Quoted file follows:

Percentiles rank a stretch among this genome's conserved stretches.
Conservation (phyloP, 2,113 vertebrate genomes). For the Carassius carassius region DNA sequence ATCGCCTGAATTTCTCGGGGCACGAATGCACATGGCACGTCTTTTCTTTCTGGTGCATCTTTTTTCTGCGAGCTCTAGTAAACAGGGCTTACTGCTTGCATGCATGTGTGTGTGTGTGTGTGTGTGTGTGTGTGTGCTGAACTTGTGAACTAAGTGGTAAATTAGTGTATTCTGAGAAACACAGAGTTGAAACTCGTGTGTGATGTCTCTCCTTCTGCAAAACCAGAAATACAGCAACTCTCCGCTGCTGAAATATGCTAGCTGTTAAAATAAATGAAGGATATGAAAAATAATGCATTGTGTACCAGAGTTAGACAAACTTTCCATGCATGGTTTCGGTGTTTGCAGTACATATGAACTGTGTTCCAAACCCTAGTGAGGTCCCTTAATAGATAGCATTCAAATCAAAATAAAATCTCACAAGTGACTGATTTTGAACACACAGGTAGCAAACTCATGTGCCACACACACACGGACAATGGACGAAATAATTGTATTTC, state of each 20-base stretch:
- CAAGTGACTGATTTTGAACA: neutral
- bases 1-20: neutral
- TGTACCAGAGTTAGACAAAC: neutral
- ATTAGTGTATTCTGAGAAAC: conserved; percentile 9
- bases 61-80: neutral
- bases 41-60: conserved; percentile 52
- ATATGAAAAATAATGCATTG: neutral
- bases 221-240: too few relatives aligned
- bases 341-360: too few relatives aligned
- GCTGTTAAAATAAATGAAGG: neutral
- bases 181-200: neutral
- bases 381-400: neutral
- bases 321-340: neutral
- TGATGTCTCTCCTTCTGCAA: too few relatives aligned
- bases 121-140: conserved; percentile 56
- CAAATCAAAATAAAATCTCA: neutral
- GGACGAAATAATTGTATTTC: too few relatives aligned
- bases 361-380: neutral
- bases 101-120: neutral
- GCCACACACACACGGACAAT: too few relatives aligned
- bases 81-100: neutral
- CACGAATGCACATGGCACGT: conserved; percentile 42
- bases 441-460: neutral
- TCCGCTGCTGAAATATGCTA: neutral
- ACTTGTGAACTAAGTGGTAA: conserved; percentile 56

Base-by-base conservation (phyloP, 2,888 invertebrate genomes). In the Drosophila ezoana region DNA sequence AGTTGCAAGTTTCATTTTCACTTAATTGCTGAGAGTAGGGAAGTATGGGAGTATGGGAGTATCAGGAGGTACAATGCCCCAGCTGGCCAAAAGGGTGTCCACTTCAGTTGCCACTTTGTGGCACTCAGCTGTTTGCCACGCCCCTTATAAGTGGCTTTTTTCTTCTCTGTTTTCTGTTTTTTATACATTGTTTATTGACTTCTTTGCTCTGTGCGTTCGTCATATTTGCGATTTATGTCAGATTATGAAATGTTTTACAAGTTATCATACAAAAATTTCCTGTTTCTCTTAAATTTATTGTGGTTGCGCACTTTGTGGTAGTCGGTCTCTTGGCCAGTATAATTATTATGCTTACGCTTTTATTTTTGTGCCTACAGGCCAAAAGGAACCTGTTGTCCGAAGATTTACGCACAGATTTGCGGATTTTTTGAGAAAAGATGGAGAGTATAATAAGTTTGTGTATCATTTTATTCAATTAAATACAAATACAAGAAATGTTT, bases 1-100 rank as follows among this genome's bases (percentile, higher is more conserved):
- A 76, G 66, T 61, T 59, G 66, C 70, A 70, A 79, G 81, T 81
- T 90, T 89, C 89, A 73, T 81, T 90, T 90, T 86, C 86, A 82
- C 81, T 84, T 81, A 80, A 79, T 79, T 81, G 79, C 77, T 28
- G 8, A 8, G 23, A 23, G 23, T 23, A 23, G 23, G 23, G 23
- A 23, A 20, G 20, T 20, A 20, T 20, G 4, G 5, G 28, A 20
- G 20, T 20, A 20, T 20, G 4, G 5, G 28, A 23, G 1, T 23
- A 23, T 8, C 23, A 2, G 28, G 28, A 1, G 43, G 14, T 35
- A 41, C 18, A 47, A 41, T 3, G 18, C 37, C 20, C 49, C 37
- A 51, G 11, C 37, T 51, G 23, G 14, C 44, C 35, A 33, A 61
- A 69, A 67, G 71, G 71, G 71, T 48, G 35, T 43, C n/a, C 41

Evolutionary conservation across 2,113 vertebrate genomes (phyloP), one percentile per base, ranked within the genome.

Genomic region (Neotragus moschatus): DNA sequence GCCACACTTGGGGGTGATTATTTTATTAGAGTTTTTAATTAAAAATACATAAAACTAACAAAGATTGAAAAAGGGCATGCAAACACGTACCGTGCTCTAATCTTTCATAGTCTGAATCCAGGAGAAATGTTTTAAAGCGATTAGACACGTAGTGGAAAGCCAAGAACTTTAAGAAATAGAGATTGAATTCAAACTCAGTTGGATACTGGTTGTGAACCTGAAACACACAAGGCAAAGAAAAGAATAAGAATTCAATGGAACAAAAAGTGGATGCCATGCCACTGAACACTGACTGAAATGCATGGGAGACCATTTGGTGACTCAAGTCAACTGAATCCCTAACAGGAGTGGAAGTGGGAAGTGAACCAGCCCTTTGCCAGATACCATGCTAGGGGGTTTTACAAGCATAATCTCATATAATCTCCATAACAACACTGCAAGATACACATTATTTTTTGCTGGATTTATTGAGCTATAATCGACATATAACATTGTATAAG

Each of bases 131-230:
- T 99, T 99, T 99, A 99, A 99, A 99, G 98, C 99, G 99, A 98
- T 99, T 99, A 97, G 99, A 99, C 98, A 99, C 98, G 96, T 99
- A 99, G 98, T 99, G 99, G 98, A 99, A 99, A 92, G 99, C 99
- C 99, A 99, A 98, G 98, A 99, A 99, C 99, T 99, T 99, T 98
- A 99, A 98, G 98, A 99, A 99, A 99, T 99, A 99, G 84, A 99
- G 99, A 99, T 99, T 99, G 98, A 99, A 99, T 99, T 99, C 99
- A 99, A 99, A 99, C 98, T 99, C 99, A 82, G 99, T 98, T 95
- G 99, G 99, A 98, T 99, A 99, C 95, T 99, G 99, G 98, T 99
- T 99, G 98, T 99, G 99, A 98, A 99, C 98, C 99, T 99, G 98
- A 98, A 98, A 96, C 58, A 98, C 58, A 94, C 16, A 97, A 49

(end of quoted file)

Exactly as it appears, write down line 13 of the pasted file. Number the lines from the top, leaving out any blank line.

- bases 181-200: neutral